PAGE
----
Cow Hampshire Explained

005_111To get to the point quickly, what exactly does “Cow Hampshire” mean?

First, take this quick test.
Please, say outloud, “Cow Hampshire.”

If you have just said something that sounds like:
1. “Cow Hamp-shyre
2. “Cow-Hamp-sher

you won’t understand, because you are either
a. a transplant to New Hampshire
b. not a native of New Hampshire
c. a native of New Hampshire, but somehow you did not inherit the accent

If you just said something that sounds like:

You have the correct accent,  are at least someone with a new England accent, possibly you were born in, or lived some time, in New Hampshire or one of the surrounding states, or maybe you are from England (in which case you qualify, as the New England accent is supposed to sound like the original settlers of New Hampshire, who were mainly from England, Scotland and Ireland).

Wondering about the name of my blog, Cow Hampshire? Read this article: “NH Tidbits: Cow Hampshire Revisited,” to understand my rationale behind the title.  In 2018 I changed my logo from a Holstein dairy cow to a “Yellow Cowe” to be historically correct.

I grew up, and attended grammar school, high school and college in Manchester, NH Some of the other places I’ve lived  (in NH) include: Goffstown, Mont Vernon, New Boston, and Merrimack. Some of the places I’ve lived outside of New Hampshire include St. Esprit Cape Breton Canada, Denver Colorado, and Swanton Vermont.

I maintain several web sites on the genealogy and history of NH, which includes photographs–old and new.  I’ve been documenting some of the NH cemeteries, before the gravestones disintegrate with time, or are destroyed by vandals.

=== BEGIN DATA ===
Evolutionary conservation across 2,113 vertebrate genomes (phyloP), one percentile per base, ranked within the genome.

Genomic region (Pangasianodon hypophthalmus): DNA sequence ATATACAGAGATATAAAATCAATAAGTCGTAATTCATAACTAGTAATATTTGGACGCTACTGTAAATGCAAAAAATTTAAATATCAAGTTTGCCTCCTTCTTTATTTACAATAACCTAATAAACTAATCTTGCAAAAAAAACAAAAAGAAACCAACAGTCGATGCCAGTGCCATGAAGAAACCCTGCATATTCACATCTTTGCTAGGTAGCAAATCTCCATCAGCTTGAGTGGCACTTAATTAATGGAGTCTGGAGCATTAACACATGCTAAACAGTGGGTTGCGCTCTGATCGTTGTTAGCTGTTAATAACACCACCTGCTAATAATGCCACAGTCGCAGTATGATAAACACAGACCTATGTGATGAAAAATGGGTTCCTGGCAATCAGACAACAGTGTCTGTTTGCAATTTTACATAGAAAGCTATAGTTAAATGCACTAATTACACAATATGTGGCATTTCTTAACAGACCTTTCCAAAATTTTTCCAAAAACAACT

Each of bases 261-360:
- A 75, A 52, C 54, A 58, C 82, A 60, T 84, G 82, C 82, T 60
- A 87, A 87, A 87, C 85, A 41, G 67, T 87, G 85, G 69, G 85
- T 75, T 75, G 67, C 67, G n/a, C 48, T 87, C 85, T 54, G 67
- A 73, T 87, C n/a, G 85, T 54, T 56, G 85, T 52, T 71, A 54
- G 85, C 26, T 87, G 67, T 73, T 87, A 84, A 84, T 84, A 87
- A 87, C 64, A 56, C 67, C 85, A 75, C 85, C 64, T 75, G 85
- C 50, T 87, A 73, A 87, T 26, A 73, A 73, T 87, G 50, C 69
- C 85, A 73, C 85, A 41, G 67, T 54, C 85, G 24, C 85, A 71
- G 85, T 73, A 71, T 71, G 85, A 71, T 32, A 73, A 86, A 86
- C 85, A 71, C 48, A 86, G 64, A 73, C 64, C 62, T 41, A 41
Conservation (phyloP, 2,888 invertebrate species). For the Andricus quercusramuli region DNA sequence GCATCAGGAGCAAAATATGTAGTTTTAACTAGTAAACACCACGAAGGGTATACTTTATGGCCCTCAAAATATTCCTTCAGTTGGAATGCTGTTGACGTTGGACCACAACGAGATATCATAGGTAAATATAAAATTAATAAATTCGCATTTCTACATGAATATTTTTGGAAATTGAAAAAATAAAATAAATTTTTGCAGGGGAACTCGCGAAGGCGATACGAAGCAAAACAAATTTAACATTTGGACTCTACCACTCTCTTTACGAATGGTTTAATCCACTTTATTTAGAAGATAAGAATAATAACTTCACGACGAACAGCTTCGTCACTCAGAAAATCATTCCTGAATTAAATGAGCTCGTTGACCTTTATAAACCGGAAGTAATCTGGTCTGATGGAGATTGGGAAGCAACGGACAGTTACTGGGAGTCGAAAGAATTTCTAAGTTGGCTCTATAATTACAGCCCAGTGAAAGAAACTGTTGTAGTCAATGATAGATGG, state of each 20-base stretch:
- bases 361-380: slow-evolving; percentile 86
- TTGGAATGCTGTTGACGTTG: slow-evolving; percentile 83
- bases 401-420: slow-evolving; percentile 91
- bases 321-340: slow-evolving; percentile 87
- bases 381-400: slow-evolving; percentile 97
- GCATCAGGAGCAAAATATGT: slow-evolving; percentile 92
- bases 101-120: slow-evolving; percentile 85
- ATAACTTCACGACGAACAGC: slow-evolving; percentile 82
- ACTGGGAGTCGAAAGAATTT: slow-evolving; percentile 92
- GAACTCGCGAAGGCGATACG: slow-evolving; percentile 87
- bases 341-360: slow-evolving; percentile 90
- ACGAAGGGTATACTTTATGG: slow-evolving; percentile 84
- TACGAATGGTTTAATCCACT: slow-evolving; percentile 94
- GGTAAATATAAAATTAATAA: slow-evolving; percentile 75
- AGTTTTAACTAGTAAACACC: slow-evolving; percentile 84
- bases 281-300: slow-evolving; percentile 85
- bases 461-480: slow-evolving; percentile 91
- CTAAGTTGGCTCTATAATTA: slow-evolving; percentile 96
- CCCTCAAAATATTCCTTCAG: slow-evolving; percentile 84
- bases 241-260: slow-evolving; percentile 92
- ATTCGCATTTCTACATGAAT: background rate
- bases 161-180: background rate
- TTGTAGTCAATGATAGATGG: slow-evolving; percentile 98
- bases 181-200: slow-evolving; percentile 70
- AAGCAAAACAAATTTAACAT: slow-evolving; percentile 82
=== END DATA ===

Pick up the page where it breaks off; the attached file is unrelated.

I’ve been researching genealogy for about 40 years (I started at a tender age!).   Ancestors in my paternal grandmother’s line hail for many generations from NH–with surnames such as Kilborn, Abbott, Uran (settlers on the Isles of Shoals in the late 1600s), Runnels, Tuttle, Worthley, etc.  If you have a few ancestors that lived in NH in the 1700s, I’m probably distantly related to you.

The name Cow Hampshire for this web site is used because I believe that we should encourage a sense of humor about everything–ourselves, genealogy, and even our state.

Janice Brown

P.S.: “The only difference between a rut and a grave is the depth.”

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One Response to Cow Hampshire Explained

  1. John W. Mader jr. says:

    I have a long history with my family line in New Hampshire. My mother’s maiden name was Hall. Her family came over with the pilgrims. We have even corrected the caretakers at strawberry bank. We even have the registered genealogy to prove our line. My first ancestor to journey here was named Jon Hall( a name still in common use today in my family). My last name is not hall though
    I inherited Mader from my father. His father invented medicines of assorted types.

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